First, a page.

When homeowners fall behind on their mortgages and they cannot pay the bills, two options tend to present themselves. One, they can file for bankruptcy and either modify the payment structure or liquidate the home’s equity to avoid foreclosure. Or, they can accept the foreclosure and move on with their lives. Sometimes, however, a foreclosure is not what it seems.
Homeowners who receive a foreclosure notice tend to believe the bank is going to take the home back and auction it off to cover the unpaid mortgage. That is the definition of a foreclosure, however. But if the bank does not officially seize the home, the former owner who may have left years ago may find themselves saddled with taxes and other fees on a house they have not lived in for quite some time. This is called a zombie foreclosure.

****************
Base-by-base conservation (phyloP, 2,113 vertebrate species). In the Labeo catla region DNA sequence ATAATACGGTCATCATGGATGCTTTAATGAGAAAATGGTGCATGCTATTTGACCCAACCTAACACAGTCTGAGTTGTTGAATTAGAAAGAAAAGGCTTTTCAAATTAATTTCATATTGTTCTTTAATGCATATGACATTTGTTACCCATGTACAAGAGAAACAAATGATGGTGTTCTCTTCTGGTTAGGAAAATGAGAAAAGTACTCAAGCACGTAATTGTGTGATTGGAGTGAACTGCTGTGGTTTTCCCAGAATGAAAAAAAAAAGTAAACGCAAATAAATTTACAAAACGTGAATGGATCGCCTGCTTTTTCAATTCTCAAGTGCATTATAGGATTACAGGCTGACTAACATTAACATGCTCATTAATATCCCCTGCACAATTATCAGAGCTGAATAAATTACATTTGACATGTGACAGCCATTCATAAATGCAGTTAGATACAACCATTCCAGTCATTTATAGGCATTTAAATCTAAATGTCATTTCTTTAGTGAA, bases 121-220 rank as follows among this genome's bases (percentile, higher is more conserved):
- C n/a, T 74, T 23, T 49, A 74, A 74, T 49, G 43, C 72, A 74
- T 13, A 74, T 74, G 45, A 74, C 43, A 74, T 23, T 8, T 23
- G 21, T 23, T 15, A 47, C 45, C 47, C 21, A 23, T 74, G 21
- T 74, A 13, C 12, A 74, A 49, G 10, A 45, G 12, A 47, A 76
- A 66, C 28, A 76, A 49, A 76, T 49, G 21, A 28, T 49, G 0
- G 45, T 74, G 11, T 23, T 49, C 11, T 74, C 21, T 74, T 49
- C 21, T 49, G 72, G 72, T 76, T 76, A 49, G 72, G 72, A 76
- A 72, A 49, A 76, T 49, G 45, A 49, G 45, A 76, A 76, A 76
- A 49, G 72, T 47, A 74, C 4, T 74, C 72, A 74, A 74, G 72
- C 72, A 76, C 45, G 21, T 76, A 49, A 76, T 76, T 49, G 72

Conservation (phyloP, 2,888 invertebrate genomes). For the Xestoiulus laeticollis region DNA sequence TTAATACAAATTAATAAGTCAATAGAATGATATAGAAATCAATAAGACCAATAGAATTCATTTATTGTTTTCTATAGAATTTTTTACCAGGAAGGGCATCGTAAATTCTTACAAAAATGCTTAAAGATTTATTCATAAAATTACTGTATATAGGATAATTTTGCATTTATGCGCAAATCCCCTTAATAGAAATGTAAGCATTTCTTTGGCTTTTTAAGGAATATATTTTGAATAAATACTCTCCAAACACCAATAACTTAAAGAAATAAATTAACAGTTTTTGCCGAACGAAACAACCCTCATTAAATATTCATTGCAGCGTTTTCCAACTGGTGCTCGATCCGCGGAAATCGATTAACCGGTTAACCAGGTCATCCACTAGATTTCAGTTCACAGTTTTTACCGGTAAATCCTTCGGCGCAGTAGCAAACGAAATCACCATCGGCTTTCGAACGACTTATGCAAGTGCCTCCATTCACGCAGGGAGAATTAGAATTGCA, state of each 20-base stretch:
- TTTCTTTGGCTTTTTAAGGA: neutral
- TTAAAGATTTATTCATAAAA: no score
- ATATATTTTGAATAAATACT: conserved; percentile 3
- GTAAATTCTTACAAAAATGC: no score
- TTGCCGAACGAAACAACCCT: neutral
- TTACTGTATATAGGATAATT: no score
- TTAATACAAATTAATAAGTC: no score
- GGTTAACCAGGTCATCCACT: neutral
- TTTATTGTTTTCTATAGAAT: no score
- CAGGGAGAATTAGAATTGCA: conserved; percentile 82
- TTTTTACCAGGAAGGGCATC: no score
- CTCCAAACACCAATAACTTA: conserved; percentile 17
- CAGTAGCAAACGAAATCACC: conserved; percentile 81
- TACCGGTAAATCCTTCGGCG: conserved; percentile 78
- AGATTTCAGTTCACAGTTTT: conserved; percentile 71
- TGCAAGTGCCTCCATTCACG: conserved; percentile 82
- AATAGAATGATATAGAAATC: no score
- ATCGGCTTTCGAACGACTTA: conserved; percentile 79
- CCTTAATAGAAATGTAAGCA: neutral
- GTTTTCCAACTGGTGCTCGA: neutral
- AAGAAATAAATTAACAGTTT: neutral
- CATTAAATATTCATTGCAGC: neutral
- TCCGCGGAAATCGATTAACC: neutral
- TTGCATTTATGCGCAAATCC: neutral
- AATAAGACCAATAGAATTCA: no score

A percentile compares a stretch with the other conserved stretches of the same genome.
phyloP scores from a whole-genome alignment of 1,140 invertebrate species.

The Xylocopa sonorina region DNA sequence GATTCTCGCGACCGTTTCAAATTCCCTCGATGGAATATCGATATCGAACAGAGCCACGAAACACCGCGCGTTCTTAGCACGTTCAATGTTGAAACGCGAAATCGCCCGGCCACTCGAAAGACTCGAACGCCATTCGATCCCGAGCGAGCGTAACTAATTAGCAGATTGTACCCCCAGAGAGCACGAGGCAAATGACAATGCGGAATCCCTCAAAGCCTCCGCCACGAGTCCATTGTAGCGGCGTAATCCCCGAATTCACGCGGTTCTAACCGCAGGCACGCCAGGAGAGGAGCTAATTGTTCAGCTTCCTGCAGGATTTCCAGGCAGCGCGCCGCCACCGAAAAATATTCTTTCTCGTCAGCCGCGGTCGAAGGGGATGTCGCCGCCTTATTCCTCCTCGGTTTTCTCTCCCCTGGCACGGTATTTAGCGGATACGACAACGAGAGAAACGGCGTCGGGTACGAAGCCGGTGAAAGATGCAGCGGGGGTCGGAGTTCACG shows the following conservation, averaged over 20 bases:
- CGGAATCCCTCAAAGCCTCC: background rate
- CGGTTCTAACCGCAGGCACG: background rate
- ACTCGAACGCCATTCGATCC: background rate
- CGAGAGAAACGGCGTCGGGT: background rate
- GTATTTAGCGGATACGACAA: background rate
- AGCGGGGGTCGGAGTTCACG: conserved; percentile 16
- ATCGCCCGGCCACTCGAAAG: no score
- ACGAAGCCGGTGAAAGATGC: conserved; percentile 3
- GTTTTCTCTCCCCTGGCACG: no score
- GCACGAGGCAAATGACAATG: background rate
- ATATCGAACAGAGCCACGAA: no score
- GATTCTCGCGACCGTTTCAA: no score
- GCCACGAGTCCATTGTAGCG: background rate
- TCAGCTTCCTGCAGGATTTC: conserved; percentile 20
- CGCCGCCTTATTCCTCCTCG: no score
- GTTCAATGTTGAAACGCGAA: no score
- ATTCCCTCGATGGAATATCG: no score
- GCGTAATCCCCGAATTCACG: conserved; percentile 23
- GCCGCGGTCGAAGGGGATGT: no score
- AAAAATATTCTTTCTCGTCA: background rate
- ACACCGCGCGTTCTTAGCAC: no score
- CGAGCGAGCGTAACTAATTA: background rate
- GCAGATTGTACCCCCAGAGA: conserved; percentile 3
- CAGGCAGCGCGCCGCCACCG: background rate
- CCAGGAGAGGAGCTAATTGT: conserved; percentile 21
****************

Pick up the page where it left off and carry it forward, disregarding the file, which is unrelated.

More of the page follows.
The rate of zombie foreclosures has dropped substantially since last year, but Americans all over the country are still feeling their impact. As it turns out, no state is hurting more than New Jersey. One in every 210 homes within the state are zombies, waiting for someone to pay the mounting expenses. In fact, the largest portion of zombie foreclosures are in the Northeast.
If you are facing a foreclosure, it is important to speak to an attorney before signing any paperwork. They can explain your different options, including filing for bankruptcy. In addition, an attorney can review the foreclosure papers and may be able to stop it from becoming a zombie.